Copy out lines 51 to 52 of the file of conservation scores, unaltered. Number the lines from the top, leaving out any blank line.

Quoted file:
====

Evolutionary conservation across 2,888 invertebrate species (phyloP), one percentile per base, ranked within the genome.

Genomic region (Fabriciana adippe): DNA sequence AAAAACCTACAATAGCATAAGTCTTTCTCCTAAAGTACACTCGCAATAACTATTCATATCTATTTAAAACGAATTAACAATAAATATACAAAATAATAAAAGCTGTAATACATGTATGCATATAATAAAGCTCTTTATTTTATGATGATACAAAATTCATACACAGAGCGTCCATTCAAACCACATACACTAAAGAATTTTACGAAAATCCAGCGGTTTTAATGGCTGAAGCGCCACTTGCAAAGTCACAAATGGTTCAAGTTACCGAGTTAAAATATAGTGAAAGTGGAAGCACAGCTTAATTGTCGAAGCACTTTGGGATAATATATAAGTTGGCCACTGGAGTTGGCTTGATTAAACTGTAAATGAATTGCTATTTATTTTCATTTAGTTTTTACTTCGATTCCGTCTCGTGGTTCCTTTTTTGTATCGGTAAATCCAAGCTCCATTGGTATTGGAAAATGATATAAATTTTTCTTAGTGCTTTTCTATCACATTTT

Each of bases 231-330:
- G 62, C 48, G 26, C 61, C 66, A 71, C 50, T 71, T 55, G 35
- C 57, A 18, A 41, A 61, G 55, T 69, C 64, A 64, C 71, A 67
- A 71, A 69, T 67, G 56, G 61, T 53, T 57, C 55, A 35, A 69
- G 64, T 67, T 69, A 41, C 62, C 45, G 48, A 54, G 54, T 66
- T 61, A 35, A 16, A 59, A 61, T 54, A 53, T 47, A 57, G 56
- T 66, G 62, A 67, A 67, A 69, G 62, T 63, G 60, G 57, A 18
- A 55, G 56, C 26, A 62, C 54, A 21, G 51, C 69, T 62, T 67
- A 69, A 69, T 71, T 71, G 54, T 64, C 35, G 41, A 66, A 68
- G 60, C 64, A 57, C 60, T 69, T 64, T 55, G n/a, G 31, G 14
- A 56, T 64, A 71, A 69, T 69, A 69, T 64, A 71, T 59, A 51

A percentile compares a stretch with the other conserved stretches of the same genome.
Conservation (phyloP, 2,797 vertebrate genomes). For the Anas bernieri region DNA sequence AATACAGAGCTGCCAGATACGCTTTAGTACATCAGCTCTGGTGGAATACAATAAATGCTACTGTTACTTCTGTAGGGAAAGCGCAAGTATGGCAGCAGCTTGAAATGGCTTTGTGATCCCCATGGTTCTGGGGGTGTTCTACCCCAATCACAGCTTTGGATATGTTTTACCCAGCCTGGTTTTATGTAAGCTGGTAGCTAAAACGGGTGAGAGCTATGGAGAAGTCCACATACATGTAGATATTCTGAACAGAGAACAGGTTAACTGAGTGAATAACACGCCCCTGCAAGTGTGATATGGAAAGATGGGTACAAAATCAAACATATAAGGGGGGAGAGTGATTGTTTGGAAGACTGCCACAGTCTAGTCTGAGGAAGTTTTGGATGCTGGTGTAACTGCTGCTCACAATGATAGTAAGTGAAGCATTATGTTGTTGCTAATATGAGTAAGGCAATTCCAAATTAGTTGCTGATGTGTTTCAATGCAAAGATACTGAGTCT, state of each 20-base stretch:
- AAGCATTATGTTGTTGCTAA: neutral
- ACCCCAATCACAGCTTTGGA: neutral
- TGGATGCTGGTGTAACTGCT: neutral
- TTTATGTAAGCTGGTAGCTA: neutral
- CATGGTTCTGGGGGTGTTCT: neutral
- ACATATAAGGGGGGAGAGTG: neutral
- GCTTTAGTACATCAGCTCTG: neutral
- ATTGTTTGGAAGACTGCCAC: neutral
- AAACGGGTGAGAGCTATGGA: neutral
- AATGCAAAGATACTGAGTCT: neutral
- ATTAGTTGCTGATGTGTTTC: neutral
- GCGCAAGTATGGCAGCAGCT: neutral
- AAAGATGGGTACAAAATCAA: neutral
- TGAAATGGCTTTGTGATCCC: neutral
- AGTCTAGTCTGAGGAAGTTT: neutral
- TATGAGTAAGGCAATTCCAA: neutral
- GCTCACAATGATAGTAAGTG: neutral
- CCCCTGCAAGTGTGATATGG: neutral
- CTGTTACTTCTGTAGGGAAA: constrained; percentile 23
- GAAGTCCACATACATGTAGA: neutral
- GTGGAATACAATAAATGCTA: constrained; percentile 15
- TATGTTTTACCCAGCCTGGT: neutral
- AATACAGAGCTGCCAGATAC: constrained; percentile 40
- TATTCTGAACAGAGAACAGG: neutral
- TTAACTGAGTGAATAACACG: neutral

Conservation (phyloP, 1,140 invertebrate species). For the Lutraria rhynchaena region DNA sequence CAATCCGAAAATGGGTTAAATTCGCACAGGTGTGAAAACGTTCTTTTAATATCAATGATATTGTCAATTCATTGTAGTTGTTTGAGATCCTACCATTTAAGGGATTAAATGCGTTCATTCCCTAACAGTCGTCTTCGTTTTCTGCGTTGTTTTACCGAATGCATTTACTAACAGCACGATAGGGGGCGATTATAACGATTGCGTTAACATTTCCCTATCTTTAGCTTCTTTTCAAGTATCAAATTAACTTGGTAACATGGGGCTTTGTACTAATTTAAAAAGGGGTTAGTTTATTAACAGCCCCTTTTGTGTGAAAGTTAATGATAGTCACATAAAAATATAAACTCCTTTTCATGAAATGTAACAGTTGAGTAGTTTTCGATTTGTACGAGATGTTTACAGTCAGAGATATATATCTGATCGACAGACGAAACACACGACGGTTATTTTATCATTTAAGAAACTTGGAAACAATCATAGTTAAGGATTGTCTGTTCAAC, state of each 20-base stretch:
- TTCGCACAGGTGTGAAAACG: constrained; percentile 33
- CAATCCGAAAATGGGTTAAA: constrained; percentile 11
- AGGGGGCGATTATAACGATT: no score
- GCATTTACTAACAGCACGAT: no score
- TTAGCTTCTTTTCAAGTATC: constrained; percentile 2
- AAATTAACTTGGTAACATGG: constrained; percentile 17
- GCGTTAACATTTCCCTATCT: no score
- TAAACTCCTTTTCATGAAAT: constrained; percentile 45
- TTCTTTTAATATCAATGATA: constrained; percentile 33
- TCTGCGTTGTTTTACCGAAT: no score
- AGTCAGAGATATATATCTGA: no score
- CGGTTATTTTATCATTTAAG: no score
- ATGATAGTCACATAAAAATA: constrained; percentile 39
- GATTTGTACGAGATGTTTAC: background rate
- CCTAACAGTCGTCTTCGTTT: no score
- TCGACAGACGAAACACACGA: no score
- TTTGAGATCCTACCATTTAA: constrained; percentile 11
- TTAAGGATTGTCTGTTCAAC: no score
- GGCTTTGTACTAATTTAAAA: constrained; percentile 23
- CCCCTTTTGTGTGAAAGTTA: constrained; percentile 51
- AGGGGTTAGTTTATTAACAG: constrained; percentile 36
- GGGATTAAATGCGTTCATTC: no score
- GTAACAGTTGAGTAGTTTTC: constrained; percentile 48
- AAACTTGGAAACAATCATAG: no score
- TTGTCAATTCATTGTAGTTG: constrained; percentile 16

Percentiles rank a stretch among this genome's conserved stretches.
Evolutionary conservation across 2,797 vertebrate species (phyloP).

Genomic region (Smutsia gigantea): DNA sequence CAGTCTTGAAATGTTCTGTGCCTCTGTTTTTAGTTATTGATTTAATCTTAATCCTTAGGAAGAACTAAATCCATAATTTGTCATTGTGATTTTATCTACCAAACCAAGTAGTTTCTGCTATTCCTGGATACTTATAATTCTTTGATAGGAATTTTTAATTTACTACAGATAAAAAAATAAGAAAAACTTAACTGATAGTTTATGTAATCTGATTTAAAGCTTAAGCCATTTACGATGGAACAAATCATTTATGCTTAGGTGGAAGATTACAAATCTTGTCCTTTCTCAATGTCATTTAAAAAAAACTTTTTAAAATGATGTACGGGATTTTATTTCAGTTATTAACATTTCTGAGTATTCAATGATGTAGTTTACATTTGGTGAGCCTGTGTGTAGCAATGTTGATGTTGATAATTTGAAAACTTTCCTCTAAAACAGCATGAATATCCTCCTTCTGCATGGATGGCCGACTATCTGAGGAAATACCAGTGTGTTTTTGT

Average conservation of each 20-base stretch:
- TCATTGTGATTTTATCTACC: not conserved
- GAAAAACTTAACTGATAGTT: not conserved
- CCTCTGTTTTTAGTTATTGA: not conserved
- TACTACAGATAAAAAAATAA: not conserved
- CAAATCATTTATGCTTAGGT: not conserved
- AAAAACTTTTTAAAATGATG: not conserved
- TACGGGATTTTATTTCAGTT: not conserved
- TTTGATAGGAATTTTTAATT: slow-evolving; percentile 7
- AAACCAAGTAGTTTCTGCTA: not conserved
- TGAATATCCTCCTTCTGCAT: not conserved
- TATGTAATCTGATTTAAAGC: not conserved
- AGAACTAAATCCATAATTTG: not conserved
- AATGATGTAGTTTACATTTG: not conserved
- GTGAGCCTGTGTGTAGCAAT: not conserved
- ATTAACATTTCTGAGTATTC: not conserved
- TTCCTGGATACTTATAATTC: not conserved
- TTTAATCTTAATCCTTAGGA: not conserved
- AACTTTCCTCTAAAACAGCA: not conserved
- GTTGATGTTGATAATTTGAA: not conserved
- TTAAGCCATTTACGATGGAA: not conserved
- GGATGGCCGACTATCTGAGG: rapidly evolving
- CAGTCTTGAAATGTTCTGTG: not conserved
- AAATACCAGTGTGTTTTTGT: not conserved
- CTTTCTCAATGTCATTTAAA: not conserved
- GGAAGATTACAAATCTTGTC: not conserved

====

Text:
- TCTGCGTTGTTTTACCGAAT: no score
- AGTCAGAGATATATATCTGA: no score